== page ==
April 5, 2018, Isao Takahata left this mortal realm and died due to lung cancer at the age of 82. He died five years after directing the masterpiece, The Tale of Princess Kaguya, and two years after producing The Red Turtle.
Takahata was one of the founders of Studio Ghibli, and the mention of his name would undoubtedly conjure with it a mention of his longtime collaborator and rival, Hayao Miyazaki. Yet, unlike with what would probably be the case of Miyazaki, the tributes to Takahata have rarely left the anime and movie scene (at least not out of Japan). This is not necessarily a bad thing.
It is exactly the reason that Takahata is not as well-known as Miyazaki that Studio Ghibli was such a complete production company. It allowed both its directors to pursue their own unique styles without need for immediate commercial benefit, and Miyazaki’s more mainstream input allowed Takahata the time to try more outrageous things.
Probably most well-known for the brilliant war time movie, The Grave of the Fireflies, Takahata was always interested in pushing the boundaries of animation. In 26 years, he made only 5 feature length films with studio Ghibli, each widely different than the others, three of them being absolute masterpieces.
Before that though, his influence extended all over anime, not only influencing the brilliance of Miyazaki, but actively elevating anime as a medium for all ages, not just as cartoons. This is seen in the many dubs of Takahata’s work all over the world. Many in the Middle East have watched and enjoyed Takahata’s work, very few of them knowing the man behind the scenes.
Back to his Studio Ghibli’s work, Takahata’s work never shared the same brush, different in both visuals and tone. Grave of the Fireflies, the tear jerking real story of two war time orphans living in Japan’s final days of World War II. Only Yesterday, the story of a women’s few vacation days juxtaposed against her childhood and possibly the childhood of a nation. Pom Poko, an environmentally conscious story about raccoons with giant testicles. My Neighbors the Yamadas, a comic strip brought to life with inherently spectacular visual effects. The Tale of Princess Kaguya, where traditional storytelling is fused with some innovative art where the brush seems to be an alive part of the story and a character in its own.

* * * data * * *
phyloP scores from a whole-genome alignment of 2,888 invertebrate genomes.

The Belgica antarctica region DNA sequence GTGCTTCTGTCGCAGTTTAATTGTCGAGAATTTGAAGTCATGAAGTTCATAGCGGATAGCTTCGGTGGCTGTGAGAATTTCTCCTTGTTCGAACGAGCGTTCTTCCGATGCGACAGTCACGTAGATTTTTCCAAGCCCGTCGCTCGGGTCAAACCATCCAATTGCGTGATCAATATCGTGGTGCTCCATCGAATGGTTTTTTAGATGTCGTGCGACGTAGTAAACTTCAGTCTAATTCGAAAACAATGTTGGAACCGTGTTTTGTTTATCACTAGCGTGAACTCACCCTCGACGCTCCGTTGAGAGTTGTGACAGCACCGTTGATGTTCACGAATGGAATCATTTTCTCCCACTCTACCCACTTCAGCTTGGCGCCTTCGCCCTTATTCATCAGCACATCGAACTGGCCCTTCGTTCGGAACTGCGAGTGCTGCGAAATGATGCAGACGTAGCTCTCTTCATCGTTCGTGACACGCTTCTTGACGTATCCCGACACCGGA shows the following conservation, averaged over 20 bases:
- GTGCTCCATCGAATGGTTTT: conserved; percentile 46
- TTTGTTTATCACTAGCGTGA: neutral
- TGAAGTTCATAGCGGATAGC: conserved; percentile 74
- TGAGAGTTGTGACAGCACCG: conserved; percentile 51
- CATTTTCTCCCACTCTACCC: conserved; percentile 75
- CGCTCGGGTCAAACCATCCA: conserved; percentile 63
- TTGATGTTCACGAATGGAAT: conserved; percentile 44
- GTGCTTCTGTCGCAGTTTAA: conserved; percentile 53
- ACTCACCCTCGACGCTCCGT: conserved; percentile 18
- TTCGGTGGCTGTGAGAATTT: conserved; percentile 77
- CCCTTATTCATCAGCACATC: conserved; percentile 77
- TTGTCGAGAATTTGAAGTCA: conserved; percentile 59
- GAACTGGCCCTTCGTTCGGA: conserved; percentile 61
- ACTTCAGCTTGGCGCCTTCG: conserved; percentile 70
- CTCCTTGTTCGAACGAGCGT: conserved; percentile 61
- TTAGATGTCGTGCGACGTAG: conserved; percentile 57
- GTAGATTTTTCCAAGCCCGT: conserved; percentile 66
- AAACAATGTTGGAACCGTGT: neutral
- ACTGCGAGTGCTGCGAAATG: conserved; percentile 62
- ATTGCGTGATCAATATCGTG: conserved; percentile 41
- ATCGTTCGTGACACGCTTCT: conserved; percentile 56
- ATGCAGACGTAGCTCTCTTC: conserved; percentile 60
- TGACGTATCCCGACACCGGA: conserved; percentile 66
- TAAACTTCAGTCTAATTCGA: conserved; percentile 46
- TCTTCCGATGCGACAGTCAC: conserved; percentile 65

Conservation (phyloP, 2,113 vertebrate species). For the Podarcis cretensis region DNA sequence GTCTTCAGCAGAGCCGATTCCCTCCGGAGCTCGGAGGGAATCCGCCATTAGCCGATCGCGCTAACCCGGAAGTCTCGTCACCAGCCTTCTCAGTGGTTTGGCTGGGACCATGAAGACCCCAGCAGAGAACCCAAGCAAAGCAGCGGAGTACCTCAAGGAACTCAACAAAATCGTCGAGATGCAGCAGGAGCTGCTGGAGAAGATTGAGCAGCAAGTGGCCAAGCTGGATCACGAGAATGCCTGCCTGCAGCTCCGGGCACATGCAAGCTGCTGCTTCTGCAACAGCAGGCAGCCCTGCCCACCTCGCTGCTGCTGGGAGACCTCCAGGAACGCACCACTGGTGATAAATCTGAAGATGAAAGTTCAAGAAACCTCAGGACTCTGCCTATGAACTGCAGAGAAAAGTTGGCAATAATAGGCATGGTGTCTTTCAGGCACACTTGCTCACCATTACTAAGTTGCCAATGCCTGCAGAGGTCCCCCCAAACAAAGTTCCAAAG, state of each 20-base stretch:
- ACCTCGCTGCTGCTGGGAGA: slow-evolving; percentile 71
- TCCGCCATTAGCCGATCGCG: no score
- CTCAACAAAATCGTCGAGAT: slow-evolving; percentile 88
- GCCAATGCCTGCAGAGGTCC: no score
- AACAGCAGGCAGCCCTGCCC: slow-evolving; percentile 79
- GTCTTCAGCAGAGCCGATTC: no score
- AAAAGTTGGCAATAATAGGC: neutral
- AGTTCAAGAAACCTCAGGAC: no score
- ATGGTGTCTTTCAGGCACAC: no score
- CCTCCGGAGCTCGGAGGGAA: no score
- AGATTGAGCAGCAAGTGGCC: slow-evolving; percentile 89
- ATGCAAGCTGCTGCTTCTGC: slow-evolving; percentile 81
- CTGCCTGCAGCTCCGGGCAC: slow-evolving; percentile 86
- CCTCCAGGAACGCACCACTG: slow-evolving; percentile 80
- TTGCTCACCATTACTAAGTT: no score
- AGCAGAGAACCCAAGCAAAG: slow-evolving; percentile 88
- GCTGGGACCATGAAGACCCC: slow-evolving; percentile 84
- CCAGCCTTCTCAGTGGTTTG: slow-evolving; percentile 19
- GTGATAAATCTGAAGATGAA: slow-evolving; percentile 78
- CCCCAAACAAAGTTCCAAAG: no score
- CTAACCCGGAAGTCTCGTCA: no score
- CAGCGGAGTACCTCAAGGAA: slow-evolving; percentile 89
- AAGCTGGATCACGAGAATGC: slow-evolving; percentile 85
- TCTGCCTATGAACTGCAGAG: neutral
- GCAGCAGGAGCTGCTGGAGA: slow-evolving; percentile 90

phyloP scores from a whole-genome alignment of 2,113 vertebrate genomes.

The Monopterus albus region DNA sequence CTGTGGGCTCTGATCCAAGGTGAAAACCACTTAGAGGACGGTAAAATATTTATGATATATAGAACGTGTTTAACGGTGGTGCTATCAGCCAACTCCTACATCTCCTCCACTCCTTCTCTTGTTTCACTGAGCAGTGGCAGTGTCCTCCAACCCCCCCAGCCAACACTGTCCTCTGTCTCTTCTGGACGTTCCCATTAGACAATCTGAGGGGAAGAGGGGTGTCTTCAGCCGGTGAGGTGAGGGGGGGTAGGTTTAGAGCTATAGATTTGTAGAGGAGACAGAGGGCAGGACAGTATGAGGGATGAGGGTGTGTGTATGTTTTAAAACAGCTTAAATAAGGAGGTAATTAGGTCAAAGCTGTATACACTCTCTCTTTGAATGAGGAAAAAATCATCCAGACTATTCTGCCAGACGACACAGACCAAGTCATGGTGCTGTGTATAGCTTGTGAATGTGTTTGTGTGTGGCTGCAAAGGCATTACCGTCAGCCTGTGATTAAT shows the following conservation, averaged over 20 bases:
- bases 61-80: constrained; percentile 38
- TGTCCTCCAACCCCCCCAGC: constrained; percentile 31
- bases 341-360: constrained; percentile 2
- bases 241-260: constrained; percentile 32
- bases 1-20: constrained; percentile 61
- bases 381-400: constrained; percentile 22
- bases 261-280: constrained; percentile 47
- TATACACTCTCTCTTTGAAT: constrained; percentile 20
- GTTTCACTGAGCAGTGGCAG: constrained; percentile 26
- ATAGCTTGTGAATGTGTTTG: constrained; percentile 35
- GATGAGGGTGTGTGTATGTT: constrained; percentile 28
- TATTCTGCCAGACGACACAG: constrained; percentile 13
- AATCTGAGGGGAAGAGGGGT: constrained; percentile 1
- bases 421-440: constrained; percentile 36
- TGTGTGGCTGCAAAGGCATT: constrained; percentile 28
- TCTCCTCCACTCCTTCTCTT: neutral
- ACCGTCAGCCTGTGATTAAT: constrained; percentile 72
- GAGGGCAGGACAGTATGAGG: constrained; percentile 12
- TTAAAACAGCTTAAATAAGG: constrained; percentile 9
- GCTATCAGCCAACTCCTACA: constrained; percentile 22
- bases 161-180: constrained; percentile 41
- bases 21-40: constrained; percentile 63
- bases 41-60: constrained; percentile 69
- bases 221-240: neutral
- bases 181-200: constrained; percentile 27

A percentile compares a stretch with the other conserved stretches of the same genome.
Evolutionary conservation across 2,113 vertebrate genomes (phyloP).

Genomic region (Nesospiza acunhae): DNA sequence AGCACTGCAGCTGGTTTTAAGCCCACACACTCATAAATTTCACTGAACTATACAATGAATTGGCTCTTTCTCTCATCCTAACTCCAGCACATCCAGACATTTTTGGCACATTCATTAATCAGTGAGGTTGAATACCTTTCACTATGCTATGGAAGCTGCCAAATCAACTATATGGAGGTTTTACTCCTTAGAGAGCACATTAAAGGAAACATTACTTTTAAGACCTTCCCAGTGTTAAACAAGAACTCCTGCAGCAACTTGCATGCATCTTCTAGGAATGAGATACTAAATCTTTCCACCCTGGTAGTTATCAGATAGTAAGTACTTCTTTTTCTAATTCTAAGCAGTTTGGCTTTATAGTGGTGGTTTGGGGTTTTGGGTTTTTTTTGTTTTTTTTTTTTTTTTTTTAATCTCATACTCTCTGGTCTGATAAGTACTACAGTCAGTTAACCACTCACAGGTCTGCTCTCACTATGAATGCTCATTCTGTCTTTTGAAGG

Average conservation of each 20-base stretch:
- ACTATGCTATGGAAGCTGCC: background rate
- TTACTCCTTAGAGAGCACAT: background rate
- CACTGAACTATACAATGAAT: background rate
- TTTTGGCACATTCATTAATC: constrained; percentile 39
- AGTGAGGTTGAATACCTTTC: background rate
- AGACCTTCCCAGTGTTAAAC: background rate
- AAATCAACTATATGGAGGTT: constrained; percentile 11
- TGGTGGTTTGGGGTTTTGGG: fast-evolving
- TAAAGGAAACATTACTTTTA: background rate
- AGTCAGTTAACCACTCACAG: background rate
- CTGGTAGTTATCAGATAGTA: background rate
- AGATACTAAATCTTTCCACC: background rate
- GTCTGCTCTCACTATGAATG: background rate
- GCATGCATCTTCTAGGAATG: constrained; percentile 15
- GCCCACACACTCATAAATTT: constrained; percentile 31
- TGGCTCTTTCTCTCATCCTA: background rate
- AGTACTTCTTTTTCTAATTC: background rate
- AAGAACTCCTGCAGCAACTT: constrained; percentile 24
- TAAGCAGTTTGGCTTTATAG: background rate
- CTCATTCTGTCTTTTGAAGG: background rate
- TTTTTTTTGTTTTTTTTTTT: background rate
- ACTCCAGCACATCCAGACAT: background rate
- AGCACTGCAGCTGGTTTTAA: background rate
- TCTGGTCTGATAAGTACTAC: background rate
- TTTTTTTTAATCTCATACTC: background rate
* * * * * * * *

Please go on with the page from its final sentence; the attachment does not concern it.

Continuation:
Each, an innovative and occasionally powerful film. While Takahata may well be known and defined by his first and last Ghibli films, Only Yesterday may actually be his true masterpiece.
A powerful story about Nostalgia, growth, and the bitter-sweet nature of life. This is a film that is relevant to people in all areas, and from all walks of life. And like with the man himself, watching this movie will only get better with age.
The Grave of the Fireflies is the powerful story of two children in war time Japan that advanced what Anime can be about
Only Yesterday is a wonderful film about the past, the present, and the future of personhood
Pom Poko is a lighthearted film with a powerful message about preservation
My Neighbours the Yamadas is a film about family and the lighthearteded bounds that bind us
F- It is a weird world where Rampage of all game franchises get a movie, and yet we all know that The Rock will make it money. Anyways, Monkey830 actually liked the movie, and he writes this intresting blog about watching movies and tempering expectations.
F- It is rare to get too movie defense blogs, but here we are with Greenhornet214's well formed blog defending The Incredible Hulk (the 2008 movie). I didn't know that movie needed defending. The one that probably needs such blog is 2003's Hulk.
The Tale of the Princess Kaguya is a subversion of the fairytale genre
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Rest in Peace Takahata-san, a thousand or so fireflies will mourn you